theBCLMC     

The Long Island University Brooklyn Campus Library Media Center Newsletter 

 

We love movies, among other things.

October 2006, issue 18

"I'm not like other guys."  Michael Jackson, Thriller

That's right.  Just when you thought it was safe to go back to the library.   Clock chimes midnight on a dark and stormy night as you wander aimlessly through the library stacks, feel yourself helplessly drawn, as if in a dream, down a long, dark aisle of dusty tomes, scarabs scuttling beneath your feet, bats flickering overhead, into the MEDIA CENTER of DOOOOOOOOOOOOOOOM!   It's...

...Son of Spooky Monster Midnight Thriller Chiller Halloween Issue!

All in the Family: 

Lon Chaney Jr. was The Wolf ManHis dad was The Phantom of the Opera and The Hunchback of Notre Dame, long before they were Andrew-LLoyd-Webberized and Disneyfied, respectively.  The outcasts Erik and Quasimodo were not so romantic or cuddly in Lon's famous portrayals, which featured not only his extraordinary physical gifts as a silent film actor, but also his own character design and makeup.  Erik is at once a menacing and sympathetic figure, but still the most monstrous of the screen adaptations of the character. 

Chaney's Quasimodo is a hop-toad of a creature who sticks out his tongue, leers, and leaps in a marvelously earthy performance, and is tragically manipulated by the morally monstrous Jehan Frollo.  Still, Quasimodo's love for Esmeralda and his touching ignorance of the taunts and humiliations wrought upon him make him a most sympathetic and unlikely screen hero.

Other less extreme visual Chaney characterizations in our collection include his turn as Fagin in Oliver Twist, as the ringleader of an eccentric group of criminals in The Unholy Three, a legless criminal in The Penalty, and a dual role in Outside the Law.  And from this brief selection you can see why he earned the nickname, "The Man of a Thousand Faces." 

So, you ask, when is Andrew Lloyd Webber going to turn The Wolf Man into a hit Broadway musical? Chaney Jr. played the first great movie werewolf, the unfortunate lug Larry Talbot, bit by werewolf Bela Lugosi.  Lon was following in his late father's footsteps [he died too soon, from throat cancer, after making only one talking picture, a remake of The Unholy Three], and although he had also previously won acclaim as Lennie in the film adaptation of John Steinbeck's Of Mice and Men, and also did yeoman work in a host of B Westerns, most of his career was spent in the shadow of that tortured soul Larry Talbot.  

Made in 1941, The Wolf Man, directed by Curt Siodmak, introduced one of the most popular in Universal's stable of monsters, and the unlucky lycanthrope was miraculously resurrected a few times to guest-star in a number of mad monster party sequels, such as Frankenstein vs. the Wolf Man and Abbott and Costello meet Frankenstein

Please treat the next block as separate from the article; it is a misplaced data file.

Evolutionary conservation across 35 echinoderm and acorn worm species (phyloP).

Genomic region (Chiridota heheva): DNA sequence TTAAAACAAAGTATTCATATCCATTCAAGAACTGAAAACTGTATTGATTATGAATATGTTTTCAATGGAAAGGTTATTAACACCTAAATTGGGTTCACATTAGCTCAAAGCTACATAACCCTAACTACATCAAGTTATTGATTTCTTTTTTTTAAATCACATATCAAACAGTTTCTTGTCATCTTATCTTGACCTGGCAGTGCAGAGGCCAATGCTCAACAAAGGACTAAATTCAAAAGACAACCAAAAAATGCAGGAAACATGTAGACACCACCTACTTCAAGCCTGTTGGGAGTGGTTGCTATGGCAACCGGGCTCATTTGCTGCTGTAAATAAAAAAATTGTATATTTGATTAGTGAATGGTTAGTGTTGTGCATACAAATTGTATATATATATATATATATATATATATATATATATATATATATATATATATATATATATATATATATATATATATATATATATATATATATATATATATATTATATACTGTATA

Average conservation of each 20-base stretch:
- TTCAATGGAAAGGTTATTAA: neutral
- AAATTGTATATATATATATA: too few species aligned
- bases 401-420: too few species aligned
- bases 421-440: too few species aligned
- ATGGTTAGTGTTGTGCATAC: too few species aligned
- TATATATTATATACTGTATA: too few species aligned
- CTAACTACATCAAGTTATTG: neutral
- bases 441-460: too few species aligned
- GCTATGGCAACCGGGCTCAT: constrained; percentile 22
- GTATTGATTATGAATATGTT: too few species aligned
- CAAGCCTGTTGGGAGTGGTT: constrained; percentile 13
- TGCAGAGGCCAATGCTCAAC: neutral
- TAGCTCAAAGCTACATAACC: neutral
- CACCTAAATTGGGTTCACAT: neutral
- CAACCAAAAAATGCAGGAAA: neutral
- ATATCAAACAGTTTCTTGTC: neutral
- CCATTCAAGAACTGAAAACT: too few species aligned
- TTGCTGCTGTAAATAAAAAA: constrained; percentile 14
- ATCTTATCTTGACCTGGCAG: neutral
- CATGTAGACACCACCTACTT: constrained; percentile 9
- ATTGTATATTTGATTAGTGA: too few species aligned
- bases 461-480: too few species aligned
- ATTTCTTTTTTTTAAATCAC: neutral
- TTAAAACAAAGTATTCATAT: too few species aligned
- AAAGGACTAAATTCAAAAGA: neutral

The original film, however, was one of the most atmospheric of the Universal horror flicks, with impressive transformation scenes and painstaking makeup courtesy of Jack Pierce, menacing music, baroque and gnarly tree trunks sprouting from thick fogs of dry ice, a rich black and white palette, and, of course, that old devil moon. 

This is a solid B-movie cast all the way up and down the lineup.  Claude Rains is his usual peerless supporting self [see also: Casablanca, Notorious, The Adventures of Robin Hood], as Sir John Talbot, the unsuspecting father with the silver wolf's head cane.  B-Queen Evelyn Ankers is the unfortunate love interest, and Maria Ouspenskaya also adds great creepy quotient as the old gypsy woman who tries to warn Talbot of the werewolf curse:  "Even a man who is pure at heart, and says his prayers by night, may become a wolf when the wolfsbane blooms and the autumn moon is bright."  Did I mention that Lugosi is seen briefly as the original werewolf that infects Talbot?  Keep your eyes open for seasoned pro Ralph Bellamy in a change from his usual dull-but-nice-guy-who-doesn't quite-get-the-girl role as a local constable. 

After the Wolf Man, Chaney played a host of other horror roles including mummies and vampires and resurrected killers, as well as dull-witted heavies and henchmen, and also went on to do a lot of television work, before adding old school professionalism to a few legendary grade-Z efforts like Spider Baby and Hillbillies in a Haunted House.


"I've been cursed for delving into the mysteries of life!"  Dr. Henry Frankenstein (Colin Clive), The Bride of Frankenstein, 1935.

Wipe your feet and turn off your cell phones, please.  Keep your hands inside the car at all times.  Management is not responsible for the welfare of those with heart conditions.   

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In the Mix:  a random shuffle of some movies we've played recently in our Now Playing program: 


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The Media Center is located on the fifth floor of the Library Learning Center.  Come up and see us some time.

 


This issue of  BCLMC is brought to you all the way from the back row by Incredible Media Assistant Patrick "You Wouldn't Like Me When I'm Angry" Jewell.  Tell your friends.

BCLMC  BROOKLYN CAMPUS LIBRARY MEDIA CENTER

Questions?  Comments?  Contact us. 
Media Center Staff:
Andrea Slonosky,  Media Librarian  (718) 488-1311  Andrea.Slonosky@liu.edu
Patrick Jewell,  Media Assistant  (718) 488-3392  Patrick.Jewell@liu.edu
Lisa Rivera,  Media Assistant  (718) 780-4378  Lisa.Cotton@liu.edu